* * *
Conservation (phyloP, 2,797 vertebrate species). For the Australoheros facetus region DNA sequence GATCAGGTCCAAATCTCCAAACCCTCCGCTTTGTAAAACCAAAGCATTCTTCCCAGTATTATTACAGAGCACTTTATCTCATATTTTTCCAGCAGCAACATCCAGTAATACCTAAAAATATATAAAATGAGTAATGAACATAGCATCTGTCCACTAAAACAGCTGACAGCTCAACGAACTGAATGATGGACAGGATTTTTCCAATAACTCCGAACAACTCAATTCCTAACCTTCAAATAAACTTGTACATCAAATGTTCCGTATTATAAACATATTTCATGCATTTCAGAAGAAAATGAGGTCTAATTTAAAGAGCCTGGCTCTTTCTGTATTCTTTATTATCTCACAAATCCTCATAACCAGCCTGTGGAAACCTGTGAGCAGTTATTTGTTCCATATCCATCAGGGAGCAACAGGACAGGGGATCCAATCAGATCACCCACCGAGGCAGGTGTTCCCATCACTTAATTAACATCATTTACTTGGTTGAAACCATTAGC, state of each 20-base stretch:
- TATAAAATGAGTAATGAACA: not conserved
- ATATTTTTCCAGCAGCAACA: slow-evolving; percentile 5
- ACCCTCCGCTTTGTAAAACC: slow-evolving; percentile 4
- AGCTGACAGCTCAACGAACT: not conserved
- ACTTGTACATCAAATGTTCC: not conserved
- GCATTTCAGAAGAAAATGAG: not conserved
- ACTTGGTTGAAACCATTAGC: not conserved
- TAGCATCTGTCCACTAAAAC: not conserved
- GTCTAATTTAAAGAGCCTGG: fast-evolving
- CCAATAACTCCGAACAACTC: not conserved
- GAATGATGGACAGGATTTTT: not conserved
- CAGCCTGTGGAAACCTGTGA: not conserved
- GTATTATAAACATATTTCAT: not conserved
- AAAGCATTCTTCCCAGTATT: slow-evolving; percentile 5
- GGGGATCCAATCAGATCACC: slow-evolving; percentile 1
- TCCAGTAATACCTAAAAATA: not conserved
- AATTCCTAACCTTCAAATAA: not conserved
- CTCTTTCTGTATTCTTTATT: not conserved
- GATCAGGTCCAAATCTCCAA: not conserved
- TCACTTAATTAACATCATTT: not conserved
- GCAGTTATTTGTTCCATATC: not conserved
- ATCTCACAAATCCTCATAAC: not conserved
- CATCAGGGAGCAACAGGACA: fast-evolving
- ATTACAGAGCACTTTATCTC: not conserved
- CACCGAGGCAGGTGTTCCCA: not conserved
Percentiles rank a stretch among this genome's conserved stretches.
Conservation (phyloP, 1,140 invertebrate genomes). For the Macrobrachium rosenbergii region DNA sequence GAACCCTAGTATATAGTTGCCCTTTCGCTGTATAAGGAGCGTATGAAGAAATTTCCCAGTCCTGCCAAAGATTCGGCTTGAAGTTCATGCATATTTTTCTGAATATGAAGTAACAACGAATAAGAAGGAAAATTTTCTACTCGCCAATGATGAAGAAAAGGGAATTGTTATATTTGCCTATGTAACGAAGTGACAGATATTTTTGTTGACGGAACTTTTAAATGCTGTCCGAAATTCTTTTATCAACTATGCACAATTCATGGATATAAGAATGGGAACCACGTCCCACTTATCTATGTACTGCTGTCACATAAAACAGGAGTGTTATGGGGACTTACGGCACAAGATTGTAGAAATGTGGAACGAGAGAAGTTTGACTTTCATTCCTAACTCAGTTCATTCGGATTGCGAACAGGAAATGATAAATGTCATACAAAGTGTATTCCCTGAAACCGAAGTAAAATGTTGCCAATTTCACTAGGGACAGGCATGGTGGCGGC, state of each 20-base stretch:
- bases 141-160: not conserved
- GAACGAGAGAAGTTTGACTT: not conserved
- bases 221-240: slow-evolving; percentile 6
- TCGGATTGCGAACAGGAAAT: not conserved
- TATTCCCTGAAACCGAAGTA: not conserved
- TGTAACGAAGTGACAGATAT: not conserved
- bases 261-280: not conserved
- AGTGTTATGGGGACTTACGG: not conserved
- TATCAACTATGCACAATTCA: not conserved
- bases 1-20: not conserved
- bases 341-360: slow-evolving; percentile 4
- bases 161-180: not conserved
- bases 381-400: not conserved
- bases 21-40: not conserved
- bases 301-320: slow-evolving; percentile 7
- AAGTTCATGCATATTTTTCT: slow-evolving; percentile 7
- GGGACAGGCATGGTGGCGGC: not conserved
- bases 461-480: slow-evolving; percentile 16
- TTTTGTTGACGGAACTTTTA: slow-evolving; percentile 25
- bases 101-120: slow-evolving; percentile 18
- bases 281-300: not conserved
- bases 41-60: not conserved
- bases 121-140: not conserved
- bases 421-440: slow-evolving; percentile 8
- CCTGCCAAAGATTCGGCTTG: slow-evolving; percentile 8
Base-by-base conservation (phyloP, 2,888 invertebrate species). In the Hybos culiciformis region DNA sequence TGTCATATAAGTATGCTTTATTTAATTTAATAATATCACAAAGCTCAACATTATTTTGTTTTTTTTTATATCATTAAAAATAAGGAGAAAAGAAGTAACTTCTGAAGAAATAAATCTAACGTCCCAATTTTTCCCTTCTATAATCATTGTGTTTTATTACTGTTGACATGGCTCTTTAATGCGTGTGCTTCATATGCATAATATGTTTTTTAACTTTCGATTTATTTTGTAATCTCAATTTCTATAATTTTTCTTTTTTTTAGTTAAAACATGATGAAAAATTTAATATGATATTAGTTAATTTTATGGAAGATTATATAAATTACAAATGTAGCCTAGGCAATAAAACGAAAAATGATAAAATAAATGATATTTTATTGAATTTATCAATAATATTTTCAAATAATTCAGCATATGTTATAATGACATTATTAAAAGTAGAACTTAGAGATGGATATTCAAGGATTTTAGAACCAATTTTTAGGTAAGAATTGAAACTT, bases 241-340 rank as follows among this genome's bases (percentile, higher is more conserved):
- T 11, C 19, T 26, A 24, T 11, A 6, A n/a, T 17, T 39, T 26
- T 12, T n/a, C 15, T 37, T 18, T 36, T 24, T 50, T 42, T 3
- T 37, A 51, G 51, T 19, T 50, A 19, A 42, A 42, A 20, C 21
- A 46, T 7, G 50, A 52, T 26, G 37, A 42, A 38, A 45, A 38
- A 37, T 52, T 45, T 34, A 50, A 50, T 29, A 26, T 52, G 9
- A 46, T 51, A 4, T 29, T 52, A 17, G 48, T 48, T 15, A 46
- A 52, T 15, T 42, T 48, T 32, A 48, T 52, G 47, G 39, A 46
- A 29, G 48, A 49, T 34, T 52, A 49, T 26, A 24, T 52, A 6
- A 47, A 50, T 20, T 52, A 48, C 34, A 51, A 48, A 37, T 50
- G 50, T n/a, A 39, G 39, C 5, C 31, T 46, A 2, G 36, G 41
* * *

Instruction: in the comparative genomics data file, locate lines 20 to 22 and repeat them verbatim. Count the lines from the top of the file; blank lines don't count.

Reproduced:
- GATCAGGTCCAAATCTCCAA: not conserved
- TCACTTAATTAACATCATTT: not conserved
- GCAGTTATTTGTTCCATATC: not conserved